Until recently, infotainment systems were sort-of-useful at best or plagued with horrendous interfaces at their worst. The introduction of Android Auto and CarPlay got automakers to finally start thinking about how people use touchscreen devices. Google and Apple took what they knew about touchscreens, voice assistants and media, creating easy-to-use interfaces.
Automakers wised up and now most have systems that no longer try the patience of drivers while delivering useful information. With that in mind, Google has updated Android Auto (rolling out now) to compete with the latest from carmakers. This latest update is great, UI-wise, but more importantly, it makes sure that Google’s greatest asset to the car — Google Maps — is front and center.
Now wherever you are in Android Auto and following a route, the information is shown along the lower portion of a car’s display — no more launching Spotify and wondering if you’re about to miss a turn while choosing a playlist.
I found the route information sitting at the bottom of the screen easy to read and incredibly helpful while driving around the Bay Area. A quick tap on the bottom of the display brought me back to Google Maps which also has an updated, easier-to-read font.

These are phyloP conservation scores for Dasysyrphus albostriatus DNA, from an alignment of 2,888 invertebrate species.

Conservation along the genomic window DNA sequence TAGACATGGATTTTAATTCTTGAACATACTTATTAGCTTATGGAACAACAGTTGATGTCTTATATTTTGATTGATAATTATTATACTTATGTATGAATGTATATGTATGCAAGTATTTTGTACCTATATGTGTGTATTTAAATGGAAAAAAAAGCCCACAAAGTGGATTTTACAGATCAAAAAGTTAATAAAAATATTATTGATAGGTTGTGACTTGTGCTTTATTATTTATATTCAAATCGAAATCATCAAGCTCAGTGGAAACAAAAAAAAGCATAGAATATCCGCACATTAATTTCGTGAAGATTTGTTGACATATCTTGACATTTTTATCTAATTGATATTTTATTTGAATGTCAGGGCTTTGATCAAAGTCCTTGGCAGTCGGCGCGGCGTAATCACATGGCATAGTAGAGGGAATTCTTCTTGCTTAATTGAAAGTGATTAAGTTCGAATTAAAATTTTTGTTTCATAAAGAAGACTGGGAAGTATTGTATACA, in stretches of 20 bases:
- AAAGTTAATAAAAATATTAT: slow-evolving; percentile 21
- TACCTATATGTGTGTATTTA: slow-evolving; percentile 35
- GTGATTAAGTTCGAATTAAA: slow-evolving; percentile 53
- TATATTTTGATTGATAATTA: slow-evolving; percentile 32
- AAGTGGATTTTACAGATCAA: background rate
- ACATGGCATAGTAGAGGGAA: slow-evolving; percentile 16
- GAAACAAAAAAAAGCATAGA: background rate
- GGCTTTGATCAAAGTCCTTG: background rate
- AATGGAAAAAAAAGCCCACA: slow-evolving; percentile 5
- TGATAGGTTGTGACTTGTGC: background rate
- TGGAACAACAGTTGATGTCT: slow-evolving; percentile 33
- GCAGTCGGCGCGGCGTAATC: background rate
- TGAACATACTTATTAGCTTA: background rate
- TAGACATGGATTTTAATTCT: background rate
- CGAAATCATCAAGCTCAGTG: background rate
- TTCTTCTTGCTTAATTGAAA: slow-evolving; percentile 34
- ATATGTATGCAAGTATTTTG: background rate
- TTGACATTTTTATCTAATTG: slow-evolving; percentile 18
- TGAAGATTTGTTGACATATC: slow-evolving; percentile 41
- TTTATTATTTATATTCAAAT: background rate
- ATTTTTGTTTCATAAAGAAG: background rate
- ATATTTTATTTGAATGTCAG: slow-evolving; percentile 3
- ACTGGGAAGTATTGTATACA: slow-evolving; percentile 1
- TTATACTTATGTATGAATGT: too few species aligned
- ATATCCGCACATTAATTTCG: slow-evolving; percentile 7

Having one of the most used features (navigation) available at all times is a safer solution than having drivers tapping to switch between features.
I also found adding additional destinations along my route to be easier too, thanks to Google Assistant which is available via the “Hey Google” wake word or tapping the tiny microphone icon.
Google Assistant also handles the launching of apps found in the new app launcher screen. The weird, notification-style layout of the home screen is gone. Instead, Android Auto’s home screen now resembles a tablet with all your apps in one place.
If you have a lot of Android Auto compatible apps I can see where this screen could get crowded. It’s not exactly ideal, but if you use the Google Assistant to launch and control apps as I did, you should be fine.
Google isn’t alone updating its in-car system. Apple’s CarPlay is getting its own update when iOS 13 officially lands on iPhones in the fall of this year. Like Android Auto, it’s forgoing the single-feature-on-a-screen UI and serving up information from more than one feature.
Behind the wheel, safety should be first and foremost. Touchscreens — while nice — can sometimes be a distraction. Without the ability to build up muscle memory or have something tangible to touch, drivers can be pulled from the act of driving to looking for the correct app or feature to press. The latest version of Android Auto reduces that issue by making sure that navigation is always there and nearly everything else is a voice command away.